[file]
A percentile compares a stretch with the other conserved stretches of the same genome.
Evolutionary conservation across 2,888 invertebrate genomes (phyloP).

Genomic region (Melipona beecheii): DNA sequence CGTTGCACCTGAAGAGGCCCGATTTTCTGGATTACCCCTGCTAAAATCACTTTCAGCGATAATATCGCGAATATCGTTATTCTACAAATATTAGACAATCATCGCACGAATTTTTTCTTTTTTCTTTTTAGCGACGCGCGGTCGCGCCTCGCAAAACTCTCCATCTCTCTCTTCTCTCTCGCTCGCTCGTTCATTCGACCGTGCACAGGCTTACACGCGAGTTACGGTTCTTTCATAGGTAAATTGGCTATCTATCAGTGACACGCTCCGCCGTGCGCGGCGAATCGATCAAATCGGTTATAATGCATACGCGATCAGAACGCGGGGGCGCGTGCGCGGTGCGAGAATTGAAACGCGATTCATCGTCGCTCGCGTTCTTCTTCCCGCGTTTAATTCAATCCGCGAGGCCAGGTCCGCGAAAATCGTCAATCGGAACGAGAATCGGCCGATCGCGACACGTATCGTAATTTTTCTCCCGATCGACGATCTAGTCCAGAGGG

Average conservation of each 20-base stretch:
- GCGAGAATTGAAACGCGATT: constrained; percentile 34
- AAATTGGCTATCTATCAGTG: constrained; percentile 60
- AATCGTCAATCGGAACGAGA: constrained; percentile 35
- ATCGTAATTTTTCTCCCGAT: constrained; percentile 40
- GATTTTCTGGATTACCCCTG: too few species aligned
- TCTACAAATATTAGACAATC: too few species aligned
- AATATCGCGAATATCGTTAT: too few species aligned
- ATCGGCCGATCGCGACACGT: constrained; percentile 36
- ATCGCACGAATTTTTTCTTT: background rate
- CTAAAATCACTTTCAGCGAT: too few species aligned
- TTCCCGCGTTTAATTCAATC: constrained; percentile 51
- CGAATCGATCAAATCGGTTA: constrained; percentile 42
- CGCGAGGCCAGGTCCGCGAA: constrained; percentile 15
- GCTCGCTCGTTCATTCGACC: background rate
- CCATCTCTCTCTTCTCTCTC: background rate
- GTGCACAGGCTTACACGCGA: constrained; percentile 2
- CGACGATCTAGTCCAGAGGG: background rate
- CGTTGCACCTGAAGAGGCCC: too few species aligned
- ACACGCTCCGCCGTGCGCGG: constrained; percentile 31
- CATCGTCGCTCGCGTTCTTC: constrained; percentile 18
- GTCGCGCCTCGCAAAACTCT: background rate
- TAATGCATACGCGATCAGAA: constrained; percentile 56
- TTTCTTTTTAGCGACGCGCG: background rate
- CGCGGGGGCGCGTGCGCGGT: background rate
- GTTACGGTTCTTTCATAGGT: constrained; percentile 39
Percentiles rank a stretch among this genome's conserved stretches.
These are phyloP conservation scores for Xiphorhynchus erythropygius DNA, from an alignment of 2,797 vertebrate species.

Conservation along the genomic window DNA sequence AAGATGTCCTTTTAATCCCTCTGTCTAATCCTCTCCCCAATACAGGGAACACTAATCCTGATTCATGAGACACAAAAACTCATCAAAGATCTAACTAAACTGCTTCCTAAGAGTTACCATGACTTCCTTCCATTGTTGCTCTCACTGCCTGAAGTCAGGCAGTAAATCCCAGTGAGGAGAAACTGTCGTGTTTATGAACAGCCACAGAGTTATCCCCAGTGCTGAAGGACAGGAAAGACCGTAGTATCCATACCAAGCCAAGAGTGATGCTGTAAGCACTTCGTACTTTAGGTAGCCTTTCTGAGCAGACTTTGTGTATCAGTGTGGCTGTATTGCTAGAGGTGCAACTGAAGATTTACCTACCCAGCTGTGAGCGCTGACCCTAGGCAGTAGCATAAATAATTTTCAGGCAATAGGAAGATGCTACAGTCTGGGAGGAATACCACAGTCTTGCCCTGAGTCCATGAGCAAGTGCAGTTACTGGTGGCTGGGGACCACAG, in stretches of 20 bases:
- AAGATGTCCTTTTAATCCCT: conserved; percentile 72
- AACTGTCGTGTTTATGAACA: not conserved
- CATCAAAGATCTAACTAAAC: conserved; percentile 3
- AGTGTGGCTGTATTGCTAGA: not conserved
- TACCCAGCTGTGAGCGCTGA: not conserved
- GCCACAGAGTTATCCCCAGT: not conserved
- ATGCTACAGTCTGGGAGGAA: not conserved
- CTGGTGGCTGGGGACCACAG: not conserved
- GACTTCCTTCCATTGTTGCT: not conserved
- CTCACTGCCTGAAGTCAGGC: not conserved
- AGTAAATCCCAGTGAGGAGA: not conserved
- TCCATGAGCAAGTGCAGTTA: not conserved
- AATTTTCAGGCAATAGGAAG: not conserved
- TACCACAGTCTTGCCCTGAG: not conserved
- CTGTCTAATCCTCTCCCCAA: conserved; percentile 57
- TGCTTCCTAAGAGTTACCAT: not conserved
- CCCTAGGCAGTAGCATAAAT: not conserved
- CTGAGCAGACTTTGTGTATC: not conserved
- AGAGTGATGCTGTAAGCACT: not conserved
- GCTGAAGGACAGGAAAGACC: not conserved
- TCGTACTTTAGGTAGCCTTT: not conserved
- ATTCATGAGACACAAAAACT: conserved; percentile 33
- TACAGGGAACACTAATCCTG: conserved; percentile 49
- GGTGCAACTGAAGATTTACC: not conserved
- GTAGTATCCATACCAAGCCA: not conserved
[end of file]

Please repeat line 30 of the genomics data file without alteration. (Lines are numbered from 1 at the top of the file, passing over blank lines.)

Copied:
Percentiles rank a stretch among this genome's conserved stretches.